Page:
Osher Member Spotlight: Lester and Arlene
At Towson University, learning isn’t limited to traditional undergraduate and graduate programs. Learning opportunities abound for students of all ages, experiences, and professional backgrounds. The Osher Lifelong Learning Institute at Towson University provides classes and activities for retired and semi-retired men and women, ages 50 and older from across the greater Baltimore area.
Have You Met Lester and Arlene Yet?
In the first few days in my role as assistant director at the Osher Lifelong Learning Institute at Towson University, I had several people ask me the same question: “Have you met Lester and Arlene yet?” A short while later Lester and Arlene were the first Osher members that I had the pleasure of meeting. I immediately understood why my colleagues were excited for me to meet them. And, thereafter, I wanted everyone else to meet them too. What struck me about both Lester and Arlene is their collective warmth and sense of humor—a willingness to laugh at themselves and the world while including you in on the joke. Lester can be described as a “character” but that belies his professional accomplishments of which there are many. Despite or perhaps because she grew up as a shy, only child, Arlene became an ebullient and nurturing person, exuding warmth and knowing exactly what to say to make people feel special.
Lester and Arlene Caplan are charter members at Osher, having joined the organization when it was the Auburn Society in 1999. As a membership organization, Osher relies on the efforts of member-volunteers to help support programming with their work on committees. Arlene is co-chair of the Social/Hospitality Committee and Lester heads up the A/V Computer Technology Services Committee. At nearly 92 years old, Lester is defying the stereotype of the non-tech savvy senior while Arlene is the friendly face that greets Osher members when classes are in session.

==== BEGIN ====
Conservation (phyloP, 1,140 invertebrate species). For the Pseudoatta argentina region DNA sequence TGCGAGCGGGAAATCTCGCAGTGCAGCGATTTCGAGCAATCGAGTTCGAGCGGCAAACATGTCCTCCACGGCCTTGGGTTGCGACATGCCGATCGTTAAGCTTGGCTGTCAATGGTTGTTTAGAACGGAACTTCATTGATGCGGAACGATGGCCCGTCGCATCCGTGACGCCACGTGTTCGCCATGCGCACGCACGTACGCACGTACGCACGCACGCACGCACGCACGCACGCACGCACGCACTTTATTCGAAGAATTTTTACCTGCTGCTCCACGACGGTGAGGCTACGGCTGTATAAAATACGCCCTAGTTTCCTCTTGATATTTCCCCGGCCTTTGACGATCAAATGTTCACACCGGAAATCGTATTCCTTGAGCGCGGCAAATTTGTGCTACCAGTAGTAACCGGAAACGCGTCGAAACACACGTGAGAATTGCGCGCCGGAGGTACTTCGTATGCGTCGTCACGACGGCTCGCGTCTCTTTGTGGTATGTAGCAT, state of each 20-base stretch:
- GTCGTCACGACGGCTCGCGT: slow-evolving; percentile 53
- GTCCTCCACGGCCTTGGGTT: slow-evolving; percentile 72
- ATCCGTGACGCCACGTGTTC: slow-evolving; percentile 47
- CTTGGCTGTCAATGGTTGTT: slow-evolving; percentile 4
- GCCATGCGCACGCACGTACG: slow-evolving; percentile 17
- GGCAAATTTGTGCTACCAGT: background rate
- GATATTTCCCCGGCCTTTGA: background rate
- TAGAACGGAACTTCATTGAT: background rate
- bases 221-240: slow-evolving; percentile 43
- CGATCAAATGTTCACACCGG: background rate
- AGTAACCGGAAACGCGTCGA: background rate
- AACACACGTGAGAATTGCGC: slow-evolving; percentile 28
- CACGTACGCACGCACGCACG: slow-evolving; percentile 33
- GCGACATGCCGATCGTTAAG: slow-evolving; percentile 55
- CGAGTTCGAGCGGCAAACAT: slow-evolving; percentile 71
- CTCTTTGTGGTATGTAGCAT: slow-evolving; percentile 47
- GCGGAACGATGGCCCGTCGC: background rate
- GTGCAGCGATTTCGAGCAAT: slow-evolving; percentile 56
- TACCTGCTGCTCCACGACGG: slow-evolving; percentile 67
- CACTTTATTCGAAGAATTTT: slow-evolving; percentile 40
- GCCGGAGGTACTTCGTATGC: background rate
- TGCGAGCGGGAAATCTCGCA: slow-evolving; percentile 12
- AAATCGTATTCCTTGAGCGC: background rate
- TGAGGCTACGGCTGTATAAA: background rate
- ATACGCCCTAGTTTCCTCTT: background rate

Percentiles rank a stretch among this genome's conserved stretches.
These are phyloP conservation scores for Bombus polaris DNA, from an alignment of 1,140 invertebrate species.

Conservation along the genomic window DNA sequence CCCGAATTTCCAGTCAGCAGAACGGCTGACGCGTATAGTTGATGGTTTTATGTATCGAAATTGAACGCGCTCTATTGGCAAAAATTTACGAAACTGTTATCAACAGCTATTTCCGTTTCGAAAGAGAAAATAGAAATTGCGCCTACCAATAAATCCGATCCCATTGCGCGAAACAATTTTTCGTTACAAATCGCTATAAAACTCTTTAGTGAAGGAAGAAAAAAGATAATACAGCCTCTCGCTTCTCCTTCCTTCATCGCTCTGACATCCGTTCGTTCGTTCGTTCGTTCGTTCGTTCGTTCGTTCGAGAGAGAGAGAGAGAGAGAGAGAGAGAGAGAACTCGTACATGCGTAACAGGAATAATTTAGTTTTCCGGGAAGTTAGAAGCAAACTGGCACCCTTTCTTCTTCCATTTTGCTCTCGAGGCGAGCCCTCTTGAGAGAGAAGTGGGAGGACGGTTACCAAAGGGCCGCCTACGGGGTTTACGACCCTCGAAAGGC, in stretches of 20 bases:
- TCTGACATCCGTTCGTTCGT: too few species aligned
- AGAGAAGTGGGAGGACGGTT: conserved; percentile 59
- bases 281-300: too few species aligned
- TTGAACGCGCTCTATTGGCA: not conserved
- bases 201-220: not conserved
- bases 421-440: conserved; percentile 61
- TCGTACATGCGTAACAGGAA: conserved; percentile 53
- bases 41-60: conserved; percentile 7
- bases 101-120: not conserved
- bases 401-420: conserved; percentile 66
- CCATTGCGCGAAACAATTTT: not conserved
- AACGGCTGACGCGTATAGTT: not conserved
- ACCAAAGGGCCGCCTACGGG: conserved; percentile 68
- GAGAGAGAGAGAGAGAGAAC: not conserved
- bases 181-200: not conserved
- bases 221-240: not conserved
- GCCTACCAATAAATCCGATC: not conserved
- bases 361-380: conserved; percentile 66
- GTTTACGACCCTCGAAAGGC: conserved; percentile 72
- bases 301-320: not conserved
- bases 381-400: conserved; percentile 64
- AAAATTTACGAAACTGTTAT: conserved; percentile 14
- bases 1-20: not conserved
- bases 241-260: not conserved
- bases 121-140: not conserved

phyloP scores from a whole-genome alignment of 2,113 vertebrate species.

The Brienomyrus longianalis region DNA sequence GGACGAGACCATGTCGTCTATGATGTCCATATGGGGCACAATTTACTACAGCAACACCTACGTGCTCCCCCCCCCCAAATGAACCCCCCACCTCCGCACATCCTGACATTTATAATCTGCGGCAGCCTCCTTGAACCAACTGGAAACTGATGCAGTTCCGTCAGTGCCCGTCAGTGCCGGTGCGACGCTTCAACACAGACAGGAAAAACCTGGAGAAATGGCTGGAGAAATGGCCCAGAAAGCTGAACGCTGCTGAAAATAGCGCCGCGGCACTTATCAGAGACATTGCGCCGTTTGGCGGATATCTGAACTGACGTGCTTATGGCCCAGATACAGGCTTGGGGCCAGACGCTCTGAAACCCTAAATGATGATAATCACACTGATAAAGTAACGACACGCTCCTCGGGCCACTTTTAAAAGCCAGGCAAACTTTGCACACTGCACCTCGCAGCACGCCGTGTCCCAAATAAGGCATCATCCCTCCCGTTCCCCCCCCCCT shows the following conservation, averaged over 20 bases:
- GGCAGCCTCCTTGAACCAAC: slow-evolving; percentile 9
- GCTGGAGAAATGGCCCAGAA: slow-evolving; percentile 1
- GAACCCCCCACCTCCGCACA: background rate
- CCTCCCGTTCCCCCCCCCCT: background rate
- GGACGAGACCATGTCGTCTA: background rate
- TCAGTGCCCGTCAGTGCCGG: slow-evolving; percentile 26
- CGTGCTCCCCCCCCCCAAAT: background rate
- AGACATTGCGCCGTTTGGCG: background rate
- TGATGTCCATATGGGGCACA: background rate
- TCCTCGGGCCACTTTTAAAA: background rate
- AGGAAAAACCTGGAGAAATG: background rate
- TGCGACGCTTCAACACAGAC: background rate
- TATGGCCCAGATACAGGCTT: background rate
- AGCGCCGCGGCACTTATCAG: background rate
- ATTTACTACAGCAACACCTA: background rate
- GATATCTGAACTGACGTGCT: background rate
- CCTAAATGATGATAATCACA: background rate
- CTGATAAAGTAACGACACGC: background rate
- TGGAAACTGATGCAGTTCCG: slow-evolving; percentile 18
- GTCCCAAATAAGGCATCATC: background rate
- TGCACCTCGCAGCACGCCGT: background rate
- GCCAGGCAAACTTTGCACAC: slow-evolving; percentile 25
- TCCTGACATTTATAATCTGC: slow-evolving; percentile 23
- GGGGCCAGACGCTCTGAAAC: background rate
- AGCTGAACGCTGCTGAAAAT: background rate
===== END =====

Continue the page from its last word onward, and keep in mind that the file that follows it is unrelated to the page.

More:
The second marriage for both, Lester and Arlene just celebrated their 35th anniversary together. They each have weathered the trials and tribulations that life has to offer such as illness, divorce, the death of a spouse, and the loss of an adult child to cancer. I could spend days talking with them and not get bored with their take on life and the stories they have to tell.
A veteran of World War II, Lester served in the Army where he had jobs as radio repairman and telephone linesman in Okinawa despite his fear of heights. Upon his return to the states, he studied to become an optometrist. He spent 30 years in private practice in his hometown of Baltimore. He also served as a consultant to the Indian Health Services in their implementation of optometry services for Native Americans. Later, he transitioned into academia by becoming a professor in the School of Optometry at the University of Alabama at Birmingham. In 2011, he was inducted into the National Optometry Hall of Fame. Arlene was a school teacher before becoming a stay-at-home mom for 15 years. After becoming a single mother while at the same time battling cancer, she made the decision to get a Master in Social Work so she could become a counselor/social worker—a decision that she says was one of the best of her life, second only to marrying Lester.
Lester and Arlene agree that the social engagement that Osher provides is the most valuable aspect of their participation. Neither was lacking in friends prior to joining Osher, but according to Arlene, it’s important to keep making new friends as one gets older and faces loss in this stage of life. She says, “we have formed a group of friends in 16 years at Osher who we consider lifelong friends…The lifeblood of getting old gracefully is having people to relate to.”
Both also agree that maintaining their intellectual curiosity and keeping involved in what is happening in the world have enabled them to remain vital and vibrant as they’ve grown older. It’s clear that Osher Lifelong Learning Institute at Towson University is very important to them—and they are important to Osher. If you have the chance to meet Lester and Arlene, you’ll be happy you did!